tion and polymerization over catalysts due to the presence of
excessive acidity or too strong acid sites, leading to an increase in
the viscosity and
ﬂash point of bio-oil, making it unsuitable for
application as transportation fuel.
Therefore, we need to
consider the properties of a catalyst before utilizing it in the bio-
oil upgrading process. Also, the price and the long-term stability
of the catalyst must be controlled for speci
ﬁc applications in a
practical process. Commercially, alumina and silica have been
widely used for catalytic cracking of bio-oil molecules, but the
problem is rapid deactivation of the spent catalyst after the
run. To date, commercial zeolites show excellent activity for
upgrading bio-oil via various reactions such as cracking,
decarboxylation, decarbonylation, dehydration, aromatization,
and others, leading to the facile formation of aromatic
hydrocarbons as the main components in bio-oil.
kinds of zeolites have also been tested for bio-oil deoxygenation.
Du et al.
found that Zeolite Socony Mobil-5 (ZSM-5), an
aluminosilicate zeolite in the protonic form with the pore size in
the range of about 5.4
−5.6 Å, showed better deoxygenation/
aromatization activities than others for promoting deoxygena-
tion, resulting in the rich formation of aromatic hydrocarbons in
bio-oil. However, due to the limitation of pore size on the zeolite
structure, the large components of bio-oil cannot access or
disperse to the active site of zeolite.
Mesoporous materials are
a good choice to solve such a problem. Kaewpengkrow et al.
found that mesoporous acid catalysts had high ability for
selective conversion of oxygenated compounds into hydro-
carbons. To increase the catalytic deoxygenation performance,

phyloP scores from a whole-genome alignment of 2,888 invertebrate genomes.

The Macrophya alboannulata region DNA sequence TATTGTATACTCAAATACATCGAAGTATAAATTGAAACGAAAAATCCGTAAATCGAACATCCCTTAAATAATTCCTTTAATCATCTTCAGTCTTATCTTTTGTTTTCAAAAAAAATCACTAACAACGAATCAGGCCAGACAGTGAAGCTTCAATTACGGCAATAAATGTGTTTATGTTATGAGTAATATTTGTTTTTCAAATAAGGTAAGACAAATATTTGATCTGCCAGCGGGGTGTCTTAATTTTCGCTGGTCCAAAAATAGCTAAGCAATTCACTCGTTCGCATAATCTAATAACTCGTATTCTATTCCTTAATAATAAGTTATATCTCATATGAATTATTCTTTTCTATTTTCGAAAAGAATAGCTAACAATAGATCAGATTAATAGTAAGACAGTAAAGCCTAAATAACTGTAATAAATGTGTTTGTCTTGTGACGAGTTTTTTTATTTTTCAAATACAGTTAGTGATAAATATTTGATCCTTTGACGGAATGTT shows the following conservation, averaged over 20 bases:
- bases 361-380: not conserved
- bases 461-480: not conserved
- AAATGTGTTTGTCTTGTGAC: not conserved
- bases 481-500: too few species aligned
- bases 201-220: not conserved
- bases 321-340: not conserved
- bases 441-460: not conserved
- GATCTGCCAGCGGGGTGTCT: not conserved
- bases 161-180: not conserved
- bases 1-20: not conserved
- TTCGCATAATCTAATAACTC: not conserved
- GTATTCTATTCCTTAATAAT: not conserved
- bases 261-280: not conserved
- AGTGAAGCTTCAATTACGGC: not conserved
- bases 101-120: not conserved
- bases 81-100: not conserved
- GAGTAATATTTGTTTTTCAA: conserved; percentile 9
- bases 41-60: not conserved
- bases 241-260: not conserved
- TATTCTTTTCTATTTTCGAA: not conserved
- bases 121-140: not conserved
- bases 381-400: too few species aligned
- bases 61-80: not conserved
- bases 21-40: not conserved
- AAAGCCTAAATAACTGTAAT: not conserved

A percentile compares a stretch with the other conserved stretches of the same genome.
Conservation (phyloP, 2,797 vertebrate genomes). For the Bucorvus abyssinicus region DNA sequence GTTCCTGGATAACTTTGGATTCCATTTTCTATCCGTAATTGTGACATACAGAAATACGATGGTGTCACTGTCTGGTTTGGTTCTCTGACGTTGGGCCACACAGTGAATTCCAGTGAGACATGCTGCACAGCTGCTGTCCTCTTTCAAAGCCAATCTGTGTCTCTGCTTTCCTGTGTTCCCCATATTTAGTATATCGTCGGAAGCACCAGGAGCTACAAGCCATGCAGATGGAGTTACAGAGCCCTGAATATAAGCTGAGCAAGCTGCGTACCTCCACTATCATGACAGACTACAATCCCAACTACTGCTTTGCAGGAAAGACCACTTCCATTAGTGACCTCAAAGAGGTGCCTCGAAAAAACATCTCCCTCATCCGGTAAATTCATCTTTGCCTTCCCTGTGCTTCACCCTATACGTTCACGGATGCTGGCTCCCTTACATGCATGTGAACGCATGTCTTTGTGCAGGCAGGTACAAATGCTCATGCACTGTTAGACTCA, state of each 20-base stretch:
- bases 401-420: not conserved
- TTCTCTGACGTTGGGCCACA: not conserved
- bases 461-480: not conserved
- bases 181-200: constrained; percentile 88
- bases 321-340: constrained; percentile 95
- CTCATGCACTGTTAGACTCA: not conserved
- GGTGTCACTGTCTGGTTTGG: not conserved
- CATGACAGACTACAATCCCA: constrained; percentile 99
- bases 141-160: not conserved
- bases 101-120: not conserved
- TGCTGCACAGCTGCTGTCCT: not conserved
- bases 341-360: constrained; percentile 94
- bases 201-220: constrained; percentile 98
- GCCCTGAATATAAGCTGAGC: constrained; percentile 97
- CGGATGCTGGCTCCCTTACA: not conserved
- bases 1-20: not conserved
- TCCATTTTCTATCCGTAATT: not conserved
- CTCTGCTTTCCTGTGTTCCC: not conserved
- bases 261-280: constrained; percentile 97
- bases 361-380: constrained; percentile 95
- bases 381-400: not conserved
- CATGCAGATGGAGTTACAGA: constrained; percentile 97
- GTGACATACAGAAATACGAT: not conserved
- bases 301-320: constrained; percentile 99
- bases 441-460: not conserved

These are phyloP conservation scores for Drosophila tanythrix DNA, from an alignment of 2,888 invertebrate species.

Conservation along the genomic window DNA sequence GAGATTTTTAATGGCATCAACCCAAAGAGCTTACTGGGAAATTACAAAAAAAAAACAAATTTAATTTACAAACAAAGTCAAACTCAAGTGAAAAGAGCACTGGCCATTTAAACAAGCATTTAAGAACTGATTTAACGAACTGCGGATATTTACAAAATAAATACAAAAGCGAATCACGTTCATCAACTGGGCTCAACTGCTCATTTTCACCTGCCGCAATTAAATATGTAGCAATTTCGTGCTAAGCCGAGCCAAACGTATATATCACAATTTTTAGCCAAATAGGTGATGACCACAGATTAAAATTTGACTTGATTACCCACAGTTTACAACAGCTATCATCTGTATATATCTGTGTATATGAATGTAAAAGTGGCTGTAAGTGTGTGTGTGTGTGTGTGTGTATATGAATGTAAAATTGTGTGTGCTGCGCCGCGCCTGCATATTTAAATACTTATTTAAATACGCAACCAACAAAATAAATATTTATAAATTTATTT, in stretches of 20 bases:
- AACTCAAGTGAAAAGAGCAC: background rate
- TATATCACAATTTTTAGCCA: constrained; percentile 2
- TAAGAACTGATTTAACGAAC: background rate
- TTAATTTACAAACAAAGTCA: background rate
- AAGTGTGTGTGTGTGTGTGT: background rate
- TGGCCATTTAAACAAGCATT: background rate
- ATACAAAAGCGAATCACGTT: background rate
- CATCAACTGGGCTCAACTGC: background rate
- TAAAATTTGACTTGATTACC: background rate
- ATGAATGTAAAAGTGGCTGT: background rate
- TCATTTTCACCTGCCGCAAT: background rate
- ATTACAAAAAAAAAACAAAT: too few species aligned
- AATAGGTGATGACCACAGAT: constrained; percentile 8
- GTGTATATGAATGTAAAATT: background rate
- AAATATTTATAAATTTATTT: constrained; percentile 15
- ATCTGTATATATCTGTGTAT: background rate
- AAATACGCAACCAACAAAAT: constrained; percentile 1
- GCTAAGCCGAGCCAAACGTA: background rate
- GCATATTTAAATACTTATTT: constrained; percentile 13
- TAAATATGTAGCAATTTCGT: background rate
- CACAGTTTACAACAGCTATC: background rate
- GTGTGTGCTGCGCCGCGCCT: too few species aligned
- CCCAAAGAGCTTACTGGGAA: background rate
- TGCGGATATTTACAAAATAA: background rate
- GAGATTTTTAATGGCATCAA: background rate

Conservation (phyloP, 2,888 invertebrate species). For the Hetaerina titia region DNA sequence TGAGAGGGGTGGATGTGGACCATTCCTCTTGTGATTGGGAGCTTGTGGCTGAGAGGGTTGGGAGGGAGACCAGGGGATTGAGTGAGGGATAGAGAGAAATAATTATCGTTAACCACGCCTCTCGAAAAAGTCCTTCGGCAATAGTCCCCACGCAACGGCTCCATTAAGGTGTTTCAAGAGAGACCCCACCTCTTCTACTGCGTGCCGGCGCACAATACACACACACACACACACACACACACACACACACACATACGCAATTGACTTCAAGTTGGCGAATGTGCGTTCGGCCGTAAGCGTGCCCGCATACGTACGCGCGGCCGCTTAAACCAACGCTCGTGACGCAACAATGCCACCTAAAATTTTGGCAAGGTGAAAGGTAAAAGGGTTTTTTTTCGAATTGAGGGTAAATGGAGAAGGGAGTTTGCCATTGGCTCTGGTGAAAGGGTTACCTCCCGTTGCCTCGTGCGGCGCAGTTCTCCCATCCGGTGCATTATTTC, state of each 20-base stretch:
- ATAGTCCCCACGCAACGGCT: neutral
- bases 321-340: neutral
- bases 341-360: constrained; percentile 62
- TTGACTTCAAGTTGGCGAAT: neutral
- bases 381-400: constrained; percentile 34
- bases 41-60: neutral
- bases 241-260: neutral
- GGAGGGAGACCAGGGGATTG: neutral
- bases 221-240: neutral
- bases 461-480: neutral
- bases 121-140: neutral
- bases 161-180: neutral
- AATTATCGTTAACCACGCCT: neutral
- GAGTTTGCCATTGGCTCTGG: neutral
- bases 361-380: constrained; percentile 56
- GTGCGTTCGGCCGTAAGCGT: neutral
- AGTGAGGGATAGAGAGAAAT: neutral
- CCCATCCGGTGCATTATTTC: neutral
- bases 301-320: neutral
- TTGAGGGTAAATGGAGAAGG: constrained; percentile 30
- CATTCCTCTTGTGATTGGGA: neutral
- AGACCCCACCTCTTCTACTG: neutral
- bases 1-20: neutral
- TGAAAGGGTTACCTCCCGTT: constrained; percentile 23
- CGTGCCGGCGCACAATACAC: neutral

doping of transition metals such as Ni, Cu, Ga, Fe, Co, and Mo
into mesoporous supports has been systematically tried and
found that new acid sites are well generated, which can highly
promote the bio-oil upgrading process.
Among them, Cu,
Fe, and Ni, being abundantly available and cheap metals, exhibit
the same activity, as compared to noble metals such as Pt and Ru
for the bio-oil upgrading process. To date, the main problems
during the deoxygenation process are facile formation of coke on
commercial catalysts and metal-doped catalysts having too
much acidity, which lead to rapid deactivation.
To solve the above problems, we developed a green, cheap,
and stable mesoporous acid catalyst by eco-friendly production
from waste biomass derived from industry. Activated carbon is
found to be an e
ﬀective catalyst/support material because it has
good ability to improve the bio-oil quality.
Herein, waste palm
kernel cake (WPKC) derived from the palm oil industry was
applied as feedstock for the sustainable production of catalysts
and bio-oil. In this study, metal (Cu, Ni, or Fe)-doped activated
carbon catalysts were prepared from WPKC using impregnation
and pyrolysis methods. The activity of the as-prepared catalysts
was systematically tested for deoxygenation of bio-oil derived
from WPKC pyrolysis. The physical and chemical characteristics
of catalysts were characterized to support the catalytic results. A
statistical experiment was systematically performed to obtain the
highest yield of bio-oil. The product distributions in the
upgraded bio-oils from biomass feedstock were investigated by
using metal-doped activated carbon with di
amounts. The catalytic performance and reusability without
further regeneration of Ni-carbon were also compared with
those of commercial materials such as zeolite and alumina. It is
expected to provide higher-performance, longer-stability, and
lower-cost green catalysts for the bio-oil deoxygenation process.
2. RESULTS AND DISCUSSION
2.1. Characterization of Catalysts. As shown in
the pure activated carbon without metal doping exhibited a
higher surface area (356 m
/g) than metal (Cu, Ni, or Fe)-
doped activated carbon with various loading amounts of 5
wt % (207
/g). The surface area and the pore volume
ﬁcantly decreased to some extent with the increase in the
metal-loading amount, suggesting that the surface and pore
structures of the supports are partly covered and occupied by the
dispersed metal species.
Meanwhile, the mesopore volume in
Fe-doped activated carbon severely decreased when compared
with those of the others, indicating that the iron oxide formed
during thermal treatment was easily distributed into the porous
structure, resulting in the facile occurrence of mesopore
blockage. Here, an average pore size of around 2.2 nm was
clearly observed for all carbon catalysts.
shows the XRD patterns of metal-loaded activated
carbon catalysts. One can see weak di
ﬀraction peaks appearing at
5 wt % loading amount, corresponding to the metal (Cu, Ni, or
Fe) crystalline phase. This indicates that metals with a small